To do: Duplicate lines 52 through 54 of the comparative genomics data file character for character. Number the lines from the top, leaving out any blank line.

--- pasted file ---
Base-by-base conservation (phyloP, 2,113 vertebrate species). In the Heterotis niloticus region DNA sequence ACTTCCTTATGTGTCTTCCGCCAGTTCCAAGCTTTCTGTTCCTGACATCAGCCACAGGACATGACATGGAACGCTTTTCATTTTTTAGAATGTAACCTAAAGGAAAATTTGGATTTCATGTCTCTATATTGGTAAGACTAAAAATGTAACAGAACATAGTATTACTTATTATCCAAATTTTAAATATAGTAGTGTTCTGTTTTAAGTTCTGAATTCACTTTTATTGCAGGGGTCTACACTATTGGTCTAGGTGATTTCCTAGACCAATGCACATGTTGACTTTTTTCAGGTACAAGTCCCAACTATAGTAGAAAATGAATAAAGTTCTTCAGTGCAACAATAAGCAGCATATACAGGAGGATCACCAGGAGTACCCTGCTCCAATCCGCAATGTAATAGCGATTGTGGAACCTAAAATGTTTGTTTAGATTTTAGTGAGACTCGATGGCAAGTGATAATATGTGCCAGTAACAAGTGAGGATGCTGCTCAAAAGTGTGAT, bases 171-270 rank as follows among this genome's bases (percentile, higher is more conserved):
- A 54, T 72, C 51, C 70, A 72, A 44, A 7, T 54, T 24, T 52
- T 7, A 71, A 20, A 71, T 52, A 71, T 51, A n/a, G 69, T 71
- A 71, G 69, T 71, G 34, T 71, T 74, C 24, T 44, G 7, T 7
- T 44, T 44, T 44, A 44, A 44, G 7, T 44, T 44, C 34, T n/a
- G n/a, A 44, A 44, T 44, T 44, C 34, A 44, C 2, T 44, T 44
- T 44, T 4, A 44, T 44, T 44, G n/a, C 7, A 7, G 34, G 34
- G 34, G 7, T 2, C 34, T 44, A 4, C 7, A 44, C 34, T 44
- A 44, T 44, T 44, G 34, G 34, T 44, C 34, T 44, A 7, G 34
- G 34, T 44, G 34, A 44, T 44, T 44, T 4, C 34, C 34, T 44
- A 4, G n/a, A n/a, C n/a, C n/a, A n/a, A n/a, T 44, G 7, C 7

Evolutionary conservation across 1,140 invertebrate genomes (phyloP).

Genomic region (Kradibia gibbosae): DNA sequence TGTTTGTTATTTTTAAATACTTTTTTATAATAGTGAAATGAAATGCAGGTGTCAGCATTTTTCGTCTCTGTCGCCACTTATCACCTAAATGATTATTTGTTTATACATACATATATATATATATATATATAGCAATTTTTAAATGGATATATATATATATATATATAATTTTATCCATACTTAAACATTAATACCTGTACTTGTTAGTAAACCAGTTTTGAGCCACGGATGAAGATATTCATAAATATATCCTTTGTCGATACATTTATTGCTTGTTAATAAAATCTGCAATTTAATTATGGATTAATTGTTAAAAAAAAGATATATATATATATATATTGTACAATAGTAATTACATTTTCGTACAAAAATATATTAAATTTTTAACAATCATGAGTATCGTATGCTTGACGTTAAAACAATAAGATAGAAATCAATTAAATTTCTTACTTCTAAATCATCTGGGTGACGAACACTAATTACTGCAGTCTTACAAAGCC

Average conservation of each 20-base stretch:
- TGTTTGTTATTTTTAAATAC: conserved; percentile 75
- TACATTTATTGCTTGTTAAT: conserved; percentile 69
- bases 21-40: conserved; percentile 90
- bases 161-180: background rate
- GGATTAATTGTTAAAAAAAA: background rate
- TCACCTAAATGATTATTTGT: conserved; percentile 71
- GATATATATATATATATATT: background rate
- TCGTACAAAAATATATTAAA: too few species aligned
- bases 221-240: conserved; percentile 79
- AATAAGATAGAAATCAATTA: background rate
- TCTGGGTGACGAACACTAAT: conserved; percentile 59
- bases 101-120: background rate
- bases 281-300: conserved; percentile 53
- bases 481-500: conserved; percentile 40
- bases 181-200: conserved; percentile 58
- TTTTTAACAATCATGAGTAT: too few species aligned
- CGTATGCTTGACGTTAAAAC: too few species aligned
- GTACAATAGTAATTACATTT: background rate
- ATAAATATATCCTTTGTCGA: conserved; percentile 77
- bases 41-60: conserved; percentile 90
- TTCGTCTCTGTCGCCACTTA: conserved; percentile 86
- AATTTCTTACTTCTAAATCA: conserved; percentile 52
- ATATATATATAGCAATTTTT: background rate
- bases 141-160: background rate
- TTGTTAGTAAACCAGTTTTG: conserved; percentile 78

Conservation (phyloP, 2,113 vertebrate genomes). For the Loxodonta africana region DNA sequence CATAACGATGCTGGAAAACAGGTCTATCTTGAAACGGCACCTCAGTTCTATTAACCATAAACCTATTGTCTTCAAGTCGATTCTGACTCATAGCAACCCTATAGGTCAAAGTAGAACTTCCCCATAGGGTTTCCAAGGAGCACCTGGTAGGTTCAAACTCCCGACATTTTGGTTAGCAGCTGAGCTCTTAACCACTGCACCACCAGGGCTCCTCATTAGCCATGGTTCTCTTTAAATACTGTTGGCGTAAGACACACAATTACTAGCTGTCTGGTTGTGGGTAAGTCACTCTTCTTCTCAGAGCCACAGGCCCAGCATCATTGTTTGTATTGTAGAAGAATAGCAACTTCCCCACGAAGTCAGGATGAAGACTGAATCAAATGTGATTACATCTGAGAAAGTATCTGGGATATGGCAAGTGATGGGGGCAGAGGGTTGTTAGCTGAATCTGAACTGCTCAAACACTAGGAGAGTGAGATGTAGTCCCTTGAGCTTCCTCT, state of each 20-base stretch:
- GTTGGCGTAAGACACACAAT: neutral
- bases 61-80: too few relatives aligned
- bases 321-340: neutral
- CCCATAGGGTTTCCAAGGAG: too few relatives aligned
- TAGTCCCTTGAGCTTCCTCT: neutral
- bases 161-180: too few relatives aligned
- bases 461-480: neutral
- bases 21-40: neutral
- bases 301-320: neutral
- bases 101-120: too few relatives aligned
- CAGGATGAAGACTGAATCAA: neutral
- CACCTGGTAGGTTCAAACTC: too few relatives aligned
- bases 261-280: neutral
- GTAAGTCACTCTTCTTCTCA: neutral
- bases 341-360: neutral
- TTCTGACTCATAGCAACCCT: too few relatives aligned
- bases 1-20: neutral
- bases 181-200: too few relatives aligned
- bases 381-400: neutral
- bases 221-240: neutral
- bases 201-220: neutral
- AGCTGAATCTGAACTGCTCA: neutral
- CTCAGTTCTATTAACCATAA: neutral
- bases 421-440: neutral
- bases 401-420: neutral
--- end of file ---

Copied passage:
- CACCTGGTAGGTTCAAACTC: too few relatives aligned
- bases 261-280: neutral
- GTAAGTCACTCTTCTTCTCA: neutral